Posted by Grant on 8. February 2009 22:38
I'm busy playing catch-up today, but I wanted to get to a write-up about the race this weekend in the Swiss Jura. Pictures will follow when time permits, but here is the website for the region and the race-- but the race website is minimal.
I can start with the ending: my teammate, Christian, and I finished safe and sound with big smiles on our faces. Our igloo was declared the biggest and best of the race, and it was really fun to sleep Saturday night in it, but we crossed the finish line in last place. Getting to that finish line, in any condition, was the race goal and so I was happy.
I was way out of my league with this event: I haven't downhill skied since I was in elementary school and only nordic-skied for a few weekends over this winter . . . this race was essentially a back-country skiing ace and for me, having never actually backcountry skied and only nordic skied on groomed Swiss trails, it was trial by fire.
My teammate is an ultrarunner, but had never done an adventure race; he is a far better skier than me and so our hopes were that his ski and igloo expertise would carry me through the roughest snowy parts and that I could handle the navigation and "adventure race" dimensions. It was a precarious balance because the race instructions were verbally communicated before the start of the race, in a mixture of French and German (neither of which I could make much sense of), and then it was "go" and the usual frenzied first 30 minutes of racing.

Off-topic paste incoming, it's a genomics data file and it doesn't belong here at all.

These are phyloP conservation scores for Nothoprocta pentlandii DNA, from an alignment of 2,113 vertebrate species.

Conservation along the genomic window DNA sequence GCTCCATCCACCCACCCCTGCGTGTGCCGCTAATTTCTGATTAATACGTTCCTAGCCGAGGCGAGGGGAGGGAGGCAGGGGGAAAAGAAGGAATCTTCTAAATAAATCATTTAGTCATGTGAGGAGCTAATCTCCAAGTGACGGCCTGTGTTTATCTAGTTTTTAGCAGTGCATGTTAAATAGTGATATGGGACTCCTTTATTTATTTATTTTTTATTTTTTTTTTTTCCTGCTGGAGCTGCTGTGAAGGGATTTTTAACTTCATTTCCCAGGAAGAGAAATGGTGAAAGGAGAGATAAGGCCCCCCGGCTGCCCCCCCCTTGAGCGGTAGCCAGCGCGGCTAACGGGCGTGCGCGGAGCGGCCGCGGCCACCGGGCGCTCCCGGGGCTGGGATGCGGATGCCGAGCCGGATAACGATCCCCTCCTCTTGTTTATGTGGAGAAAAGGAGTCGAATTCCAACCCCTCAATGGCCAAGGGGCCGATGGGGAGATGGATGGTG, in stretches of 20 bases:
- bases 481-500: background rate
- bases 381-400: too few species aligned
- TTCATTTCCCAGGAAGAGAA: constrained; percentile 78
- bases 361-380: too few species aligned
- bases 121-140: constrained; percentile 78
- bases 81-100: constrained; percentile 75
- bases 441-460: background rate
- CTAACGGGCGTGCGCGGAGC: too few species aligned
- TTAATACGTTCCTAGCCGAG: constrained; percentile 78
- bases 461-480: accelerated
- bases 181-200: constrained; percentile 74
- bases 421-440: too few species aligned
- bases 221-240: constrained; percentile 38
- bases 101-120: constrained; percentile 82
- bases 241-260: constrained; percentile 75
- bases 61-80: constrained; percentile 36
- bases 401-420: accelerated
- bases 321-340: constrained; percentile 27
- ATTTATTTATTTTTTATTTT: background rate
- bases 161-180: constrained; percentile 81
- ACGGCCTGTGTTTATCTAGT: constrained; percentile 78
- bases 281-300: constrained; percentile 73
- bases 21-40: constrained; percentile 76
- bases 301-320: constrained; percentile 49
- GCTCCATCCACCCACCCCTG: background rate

Christian handed me the map and I stopped as soon as I got the map into the map case. The start location on the map, marked y the traditional orienteering triangle icon, didn't match with any of the surrounding terrain and I was trying to get comfortable. We should be heading East to the first CP but all the teams were heading West! Christian came over and insisted we should just follow the fast Salomon sponsored team, but my "adventure race" alarm sounded (I know it's tempting just to follow the fast teams -- but years of AR have taught me the wisdom against it) and I ensisted that I needed to understand what was going on with the map. After a few heated minutes, I learned that during the race briefing the Race Director cancelled checkpoints 1, 2, and 3 and explained that the start location marked on the maps is wrong -- the new start location is at Checkpoint 6 on our maps. I mentioned that this is the critical sort of info that the guy holding the map needs to be told, and Christian agreed, and then we settled in towards the first CP (Checkpoint #4 on the race map).
I said this was a back-country skiing event and this first leg of the race set the stage. The trails were not groomed so we were skate skiing through considerable fresh powder (anywhere from 4
inches to a foot of snow). I could make progress, but I was far slower than the experienced skiers around us. Christian was patient with me, and like a good teammate he helped by carrying as much gear from my pack as possible. He had both pairs of snowshoes on his pack, for example!